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How the Internet Can Support Transparency in Sourcing

<p>Applying the type of e-commerce technology that fuels Amazon.com could bring the B2B supply chain into a whole new era of transparency and quality control, accompanied by benefits such as real-time pricing and inventory.</p>

The word “transparency" is often used by different people to mean different things. At the end of the day, transparency should mean honest and open, easy to see through and easy to understand. Providing “transparency" in supply chain sourcing benefits buyers by saving time and money. Transparency also helps solve those never-ending questions like, “Where does this ingredient come from" and “When can I receive my order?"

E-commerce platforms such as Amazon.com, Jet.com and Thrive Market are a few examples of the type of technology and transparency consumers are demanding. How could applying this type of technology improve transparency in the business-to-business (B2B) supply chain?

Know the Factory of Origin: Knowing the factory source of each ingredient can be beneficial. Consumers demand ethical treatment of labor and sustainable land use. This information is only available when the origin of every ingredient is known. Brands need to research and fact-check. Factories around the globe are confronted with climate conditions and other processing challenges; knowing the factory of origin will afford knowledge of inventory levels and allow a brand to choose a factory with a stable supply. This not only provides increased control over the supply chain, it also provides confidence and peace of mind. The days of hiding the factory are gone. Any vendor/distributor that cannot, or will not, provide the factory source should be avoided.

QA/QC Documentation: Why shouldn’t buyers have access to downloadable quality assurance (QA)/quality control (QC) documentation 24/7? Think about how much time this would save. QA/QC documents should not be a mystery, and having these documents readily available has become mandatory. When the production manager, research and development (R&D) or marketing teams are working on production planning or product-development strategies, it should be easy to answer questions about ingredient mesh size, color, testing methods, etc.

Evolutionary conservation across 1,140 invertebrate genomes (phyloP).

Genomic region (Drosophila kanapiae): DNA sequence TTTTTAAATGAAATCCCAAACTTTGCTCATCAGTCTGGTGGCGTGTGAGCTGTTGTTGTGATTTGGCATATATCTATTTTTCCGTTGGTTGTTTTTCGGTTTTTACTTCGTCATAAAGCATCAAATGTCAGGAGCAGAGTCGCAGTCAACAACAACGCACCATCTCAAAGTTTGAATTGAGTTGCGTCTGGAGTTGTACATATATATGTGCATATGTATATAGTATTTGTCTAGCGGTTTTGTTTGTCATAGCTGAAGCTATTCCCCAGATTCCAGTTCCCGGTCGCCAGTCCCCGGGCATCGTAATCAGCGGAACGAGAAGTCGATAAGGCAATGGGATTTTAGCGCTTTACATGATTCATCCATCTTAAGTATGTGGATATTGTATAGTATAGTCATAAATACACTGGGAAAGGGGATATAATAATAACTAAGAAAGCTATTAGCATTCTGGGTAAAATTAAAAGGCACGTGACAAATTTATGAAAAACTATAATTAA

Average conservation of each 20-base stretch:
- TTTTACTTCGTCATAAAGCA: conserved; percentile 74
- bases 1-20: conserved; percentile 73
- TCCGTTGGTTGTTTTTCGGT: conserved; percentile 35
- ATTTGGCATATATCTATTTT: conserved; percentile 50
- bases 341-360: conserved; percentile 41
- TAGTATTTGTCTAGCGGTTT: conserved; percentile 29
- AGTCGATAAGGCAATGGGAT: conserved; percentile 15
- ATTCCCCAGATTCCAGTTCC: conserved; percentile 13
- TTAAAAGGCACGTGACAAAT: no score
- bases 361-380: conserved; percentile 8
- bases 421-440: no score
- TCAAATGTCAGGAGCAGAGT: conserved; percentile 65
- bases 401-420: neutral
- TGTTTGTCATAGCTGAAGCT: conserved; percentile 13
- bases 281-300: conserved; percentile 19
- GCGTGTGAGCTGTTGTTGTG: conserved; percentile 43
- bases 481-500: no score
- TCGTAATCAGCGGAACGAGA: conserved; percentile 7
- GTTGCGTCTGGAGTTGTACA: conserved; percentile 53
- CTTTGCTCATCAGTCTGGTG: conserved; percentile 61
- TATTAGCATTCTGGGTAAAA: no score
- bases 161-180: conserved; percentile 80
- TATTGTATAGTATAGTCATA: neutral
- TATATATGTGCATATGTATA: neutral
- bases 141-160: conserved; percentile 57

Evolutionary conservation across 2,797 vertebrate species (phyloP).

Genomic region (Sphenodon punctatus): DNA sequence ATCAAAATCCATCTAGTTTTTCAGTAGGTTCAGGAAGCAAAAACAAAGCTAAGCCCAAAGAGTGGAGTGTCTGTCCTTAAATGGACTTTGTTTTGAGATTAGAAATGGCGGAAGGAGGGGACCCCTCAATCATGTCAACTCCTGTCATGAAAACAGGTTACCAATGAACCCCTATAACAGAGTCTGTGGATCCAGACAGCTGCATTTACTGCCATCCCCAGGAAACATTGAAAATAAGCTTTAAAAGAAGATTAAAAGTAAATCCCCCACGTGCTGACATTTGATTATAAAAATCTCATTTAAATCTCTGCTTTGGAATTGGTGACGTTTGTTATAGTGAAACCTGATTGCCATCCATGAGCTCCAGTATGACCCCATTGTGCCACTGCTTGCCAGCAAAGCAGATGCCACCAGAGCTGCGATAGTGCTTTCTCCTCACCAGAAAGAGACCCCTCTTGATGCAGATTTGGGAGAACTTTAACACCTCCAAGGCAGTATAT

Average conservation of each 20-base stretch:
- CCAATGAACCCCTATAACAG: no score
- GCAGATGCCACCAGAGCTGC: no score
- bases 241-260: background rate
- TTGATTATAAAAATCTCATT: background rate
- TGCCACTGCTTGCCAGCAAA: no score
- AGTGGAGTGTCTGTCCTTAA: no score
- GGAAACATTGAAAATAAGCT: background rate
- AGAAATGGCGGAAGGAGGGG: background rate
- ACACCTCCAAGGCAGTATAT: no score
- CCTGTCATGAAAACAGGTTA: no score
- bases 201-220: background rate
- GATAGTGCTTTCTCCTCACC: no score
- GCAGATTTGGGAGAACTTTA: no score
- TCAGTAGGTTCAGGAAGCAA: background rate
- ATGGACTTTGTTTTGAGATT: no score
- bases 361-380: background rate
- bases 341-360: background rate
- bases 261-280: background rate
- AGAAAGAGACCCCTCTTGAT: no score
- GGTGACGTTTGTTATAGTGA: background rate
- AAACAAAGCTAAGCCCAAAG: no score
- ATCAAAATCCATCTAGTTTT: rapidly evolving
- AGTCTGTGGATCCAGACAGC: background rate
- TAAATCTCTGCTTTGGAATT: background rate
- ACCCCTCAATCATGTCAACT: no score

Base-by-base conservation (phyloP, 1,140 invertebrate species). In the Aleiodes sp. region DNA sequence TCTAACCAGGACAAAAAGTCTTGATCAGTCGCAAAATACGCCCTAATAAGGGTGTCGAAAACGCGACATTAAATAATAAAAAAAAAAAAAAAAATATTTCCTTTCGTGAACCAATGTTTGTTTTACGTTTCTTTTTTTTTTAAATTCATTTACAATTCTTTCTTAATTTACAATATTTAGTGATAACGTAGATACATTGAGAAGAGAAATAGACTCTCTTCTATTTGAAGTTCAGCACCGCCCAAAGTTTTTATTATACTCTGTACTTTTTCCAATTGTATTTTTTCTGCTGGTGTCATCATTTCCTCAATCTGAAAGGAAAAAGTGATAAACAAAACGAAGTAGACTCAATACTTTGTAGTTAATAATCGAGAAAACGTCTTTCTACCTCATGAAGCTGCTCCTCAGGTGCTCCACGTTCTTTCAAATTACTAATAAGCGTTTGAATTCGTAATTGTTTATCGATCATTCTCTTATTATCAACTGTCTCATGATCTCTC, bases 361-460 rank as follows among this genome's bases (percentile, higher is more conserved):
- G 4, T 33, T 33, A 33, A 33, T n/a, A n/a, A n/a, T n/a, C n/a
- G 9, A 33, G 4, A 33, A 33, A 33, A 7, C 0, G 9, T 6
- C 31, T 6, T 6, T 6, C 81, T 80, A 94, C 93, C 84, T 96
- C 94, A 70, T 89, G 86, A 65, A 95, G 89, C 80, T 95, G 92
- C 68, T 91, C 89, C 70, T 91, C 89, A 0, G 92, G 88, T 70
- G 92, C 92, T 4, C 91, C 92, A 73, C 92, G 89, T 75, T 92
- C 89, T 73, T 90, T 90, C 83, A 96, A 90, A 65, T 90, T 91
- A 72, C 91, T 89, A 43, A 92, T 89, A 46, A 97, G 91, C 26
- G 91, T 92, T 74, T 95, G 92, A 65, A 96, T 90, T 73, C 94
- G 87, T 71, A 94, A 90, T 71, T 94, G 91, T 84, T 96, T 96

Pricing Transparency: Supply chain pricing is all over the map. Not only does it differ by vendor, distributor and broker, it also differs by inventory levels. Prices can change daily, if not hourly. This type of fluctuation makes it challenging to control costs. With technology advancements, shouldn’t it be like buying a book from Amazon—with each ingredient price clearly marked? Additionally, it would be useful to easily determine price breaks based on quantity. If a brand knows it has seasonal production cycles and will run through a specific ingredient quickly, it can take advantage of the next tier of pricing breaks and save more. Knowing inventory costs can also help with long-term pricing at the consumer level. Pricing transparency is critical for budgeting, and the Internet has made this possible.

Real-Time Inventory Levels: Brands are often told that the ingredient they want is in stock and will ship immediately, but then they find out the vendor/distributor is actually “sourcing" that ingredient. This lack of transparency hurts production schedules and increases costs. It’s not uncommon for companies to experience costly production delays because of lead-time waiting on an overseas shipment. Or the ship is stuck at the dock going through customs. Ingredient suppliers need to stick to production schedules and deliver products on time, every time to meet today’s competitive business environment. Using an online tool that displays real-time inventory levels could solve these potential problems.

Companies that make the best use of technology to optimize the supply chain and ensure transparency through to their customers will be best positioned to scale their businesses in the future.

Sherry Wang is the founder and president of ingredientsonline.com, a factory-direct e-commerce platform. She also founded East-West Associate Inc. and East-West Logistics Inc. in 1996, assisting numerous importers by bringing their FDA-regulated products to U.S. markets. Additionally, she serves as honorary chairperson of the Chinese CEO Organization.

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